South Devon                Plymouth Sound & Estuaries
Suffolk Coast and Heaths   Alde, Ore & Butley Estuaries
                           Minsmere to Walbersick Heaths & Marshes
                           Orfordness - Shingle Street
Sussex Downs
Tamar Valley               Plymouth Sound & Estuaries

Durham Coast
Flamborough Head           Flamborough Head
Spurn Head                 Humber Estuary
St Bees

Antrim Coast and Glens     Rathin Island
Binevenagh                 Bann Estuary
Causeway Coast             North Antrim Coast
Lecale Coast               Murlough
Mourne                     Murlough
Strangford                 Strangford Lough


Pembrokeshire Coast                     Cardigan Bay
                                        Carmarthen Bay and Estuaries
                                        Pembrokeshire Marine
                                        Limestone Coast of South West Wales

Snowdonia                               Llŷn Peninsula & the Sarnau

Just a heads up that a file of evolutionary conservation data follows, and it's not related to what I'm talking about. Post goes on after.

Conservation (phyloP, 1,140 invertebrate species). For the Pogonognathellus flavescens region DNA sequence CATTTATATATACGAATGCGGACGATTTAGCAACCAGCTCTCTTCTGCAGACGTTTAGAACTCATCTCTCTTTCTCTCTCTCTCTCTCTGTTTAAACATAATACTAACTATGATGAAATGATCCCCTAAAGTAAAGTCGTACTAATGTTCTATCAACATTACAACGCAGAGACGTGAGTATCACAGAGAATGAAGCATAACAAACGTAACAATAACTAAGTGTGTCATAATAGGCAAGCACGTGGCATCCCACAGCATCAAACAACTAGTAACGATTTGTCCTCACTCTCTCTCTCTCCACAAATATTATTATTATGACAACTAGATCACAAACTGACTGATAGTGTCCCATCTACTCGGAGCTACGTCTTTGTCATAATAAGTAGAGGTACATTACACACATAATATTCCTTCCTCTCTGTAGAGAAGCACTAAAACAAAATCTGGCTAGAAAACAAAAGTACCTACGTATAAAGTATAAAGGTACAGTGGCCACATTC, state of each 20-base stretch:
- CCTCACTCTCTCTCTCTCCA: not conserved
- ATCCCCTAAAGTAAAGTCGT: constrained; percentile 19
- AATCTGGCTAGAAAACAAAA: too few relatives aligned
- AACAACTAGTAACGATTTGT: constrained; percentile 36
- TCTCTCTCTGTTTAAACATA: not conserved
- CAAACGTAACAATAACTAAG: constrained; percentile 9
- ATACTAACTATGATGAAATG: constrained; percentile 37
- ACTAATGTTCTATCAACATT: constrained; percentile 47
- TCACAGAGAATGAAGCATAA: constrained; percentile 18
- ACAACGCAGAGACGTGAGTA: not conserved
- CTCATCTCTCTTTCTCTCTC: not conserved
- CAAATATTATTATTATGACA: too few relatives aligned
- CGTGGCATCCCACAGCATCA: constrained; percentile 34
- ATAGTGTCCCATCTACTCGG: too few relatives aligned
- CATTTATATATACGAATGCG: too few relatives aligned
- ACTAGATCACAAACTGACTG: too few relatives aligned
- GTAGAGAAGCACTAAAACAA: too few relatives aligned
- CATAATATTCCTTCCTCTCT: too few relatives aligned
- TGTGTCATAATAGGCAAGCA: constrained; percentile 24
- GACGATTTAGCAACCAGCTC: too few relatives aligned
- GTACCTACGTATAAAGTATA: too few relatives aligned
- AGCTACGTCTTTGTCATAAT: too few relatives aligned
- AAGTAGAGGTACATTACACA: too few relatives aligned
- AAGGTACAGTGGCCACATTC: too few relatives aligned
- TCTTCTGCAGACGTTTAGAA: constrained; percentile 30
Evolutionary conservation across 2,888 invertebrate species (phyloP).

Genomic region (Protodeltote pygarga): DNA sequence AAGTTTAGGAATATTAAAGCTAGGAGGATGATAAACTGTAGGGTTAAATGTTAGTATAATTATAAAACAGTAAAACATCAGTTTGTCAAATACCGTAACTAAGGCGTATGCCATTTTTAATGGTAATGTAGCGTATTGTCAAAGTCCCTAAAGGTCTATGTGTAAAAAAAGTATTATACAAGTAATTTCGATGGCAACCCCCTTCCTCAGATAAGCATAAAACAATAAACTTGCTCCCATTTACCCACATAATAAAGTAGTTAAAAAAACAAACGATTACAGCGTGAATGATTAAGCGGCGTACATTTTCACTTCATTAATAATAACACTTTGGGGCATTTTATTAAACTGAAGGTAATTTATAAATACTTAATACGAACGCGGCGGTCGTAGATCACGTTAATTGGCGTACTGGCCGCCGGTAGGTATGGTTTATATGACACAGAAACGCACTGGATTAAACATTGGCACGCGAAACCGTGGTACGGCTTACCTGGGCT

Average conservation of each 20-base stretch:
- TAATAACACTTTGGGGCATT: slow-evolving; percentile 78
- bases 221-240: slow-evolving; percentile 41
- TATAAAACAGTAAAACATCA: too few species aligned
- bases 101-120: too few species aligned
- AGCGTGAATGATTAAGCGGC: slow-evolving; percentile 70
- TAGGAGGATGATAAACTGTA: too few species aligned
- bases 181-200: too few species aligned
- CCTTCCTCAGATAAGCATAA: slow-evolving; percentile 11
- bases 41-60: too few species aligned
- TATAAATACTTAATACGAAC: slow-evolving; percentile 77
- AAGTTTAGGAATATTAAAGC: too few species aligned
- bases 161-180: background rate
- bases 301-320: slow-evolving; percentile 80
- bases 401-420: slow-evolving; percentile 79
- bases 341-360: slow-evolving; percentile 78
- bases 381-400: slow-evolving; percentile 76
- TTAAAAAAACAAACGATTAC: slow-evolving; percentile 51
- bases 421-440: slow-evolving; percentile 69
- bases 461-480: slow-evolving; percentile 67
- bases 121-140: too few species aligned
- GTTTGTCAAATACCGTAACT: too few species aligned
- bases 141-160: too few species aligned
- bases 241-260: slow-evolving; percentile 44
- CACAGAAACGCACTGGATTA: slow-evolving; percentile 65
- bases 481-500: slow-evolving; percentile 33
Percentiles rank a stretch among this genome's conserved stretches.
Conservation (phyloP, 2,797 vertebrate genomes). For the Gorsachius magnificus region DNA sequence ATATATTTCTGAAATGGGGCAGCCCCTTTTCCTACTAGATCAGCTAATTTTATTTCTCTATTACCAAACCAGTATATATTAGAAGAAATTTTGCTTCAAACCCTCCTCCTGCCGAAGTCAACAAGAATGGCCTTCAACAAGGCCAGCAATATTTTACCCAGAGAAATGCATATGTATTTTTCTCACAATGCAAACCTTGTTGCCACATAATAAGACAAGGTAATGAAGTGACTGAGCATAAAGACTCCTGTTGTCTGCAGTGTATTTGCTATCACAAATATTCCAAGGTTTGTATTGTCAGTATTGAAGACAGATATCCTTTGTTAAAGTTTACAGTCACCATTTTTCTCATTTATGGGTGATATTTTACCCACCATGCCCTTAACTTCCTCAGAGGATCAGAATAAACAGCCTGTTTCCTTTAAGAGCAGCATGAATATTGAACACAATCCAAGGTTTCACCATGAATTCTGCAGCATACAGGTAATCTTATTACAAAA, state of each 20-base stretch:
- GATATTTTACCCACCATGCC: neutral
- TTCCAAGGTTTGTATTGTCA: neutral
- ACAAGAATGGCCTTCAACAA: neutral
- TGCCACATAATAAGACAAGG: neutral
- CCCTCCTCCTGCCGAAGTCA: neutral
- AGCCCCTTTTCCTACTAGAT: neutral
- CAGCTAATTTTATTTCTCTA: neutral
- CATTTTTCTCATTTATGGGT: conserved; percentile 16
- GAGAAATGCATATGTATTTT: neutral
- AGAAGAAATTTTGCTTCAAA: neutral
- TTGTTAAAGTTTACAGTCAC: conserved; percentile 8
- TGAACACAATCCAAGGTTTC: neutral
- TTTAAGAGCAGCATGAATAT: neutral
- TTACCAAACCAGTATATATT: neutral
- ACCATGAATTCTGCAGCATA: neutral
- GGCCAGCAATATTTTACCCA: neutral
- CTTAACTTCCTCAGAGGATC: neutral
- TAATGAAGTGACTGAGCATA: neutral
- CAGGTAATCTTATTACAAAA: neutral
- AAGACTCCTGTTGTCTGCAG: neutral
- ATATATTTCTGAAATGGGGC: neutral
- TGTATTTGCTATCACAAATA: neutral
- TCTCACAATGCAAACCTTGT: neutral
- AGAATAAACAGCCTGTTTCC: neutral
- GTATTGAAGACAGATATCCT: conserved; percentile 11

Anglesey                                Anglesey Coast: Saltmarsh
                                        Cemlyn Bay
                                        Menai Strait & Conwy Bay
Gower                                   Carmarthen Bay and Estuaries
                                        Limestone Coast of South & West Wales
Llŷn                                    Llŷn Peninsula & the Sarnau

Ceredigion                              Cardigan Bay
Great Orme

Note - # Heritage Coasts outside National Parks & AONBs

Note – ## Source of SAC information JNCC website – SACs with marine components
are those which contain qualifying marine habitats and/or qualifying marine species
under the Habitats Directives. The majority are coastal.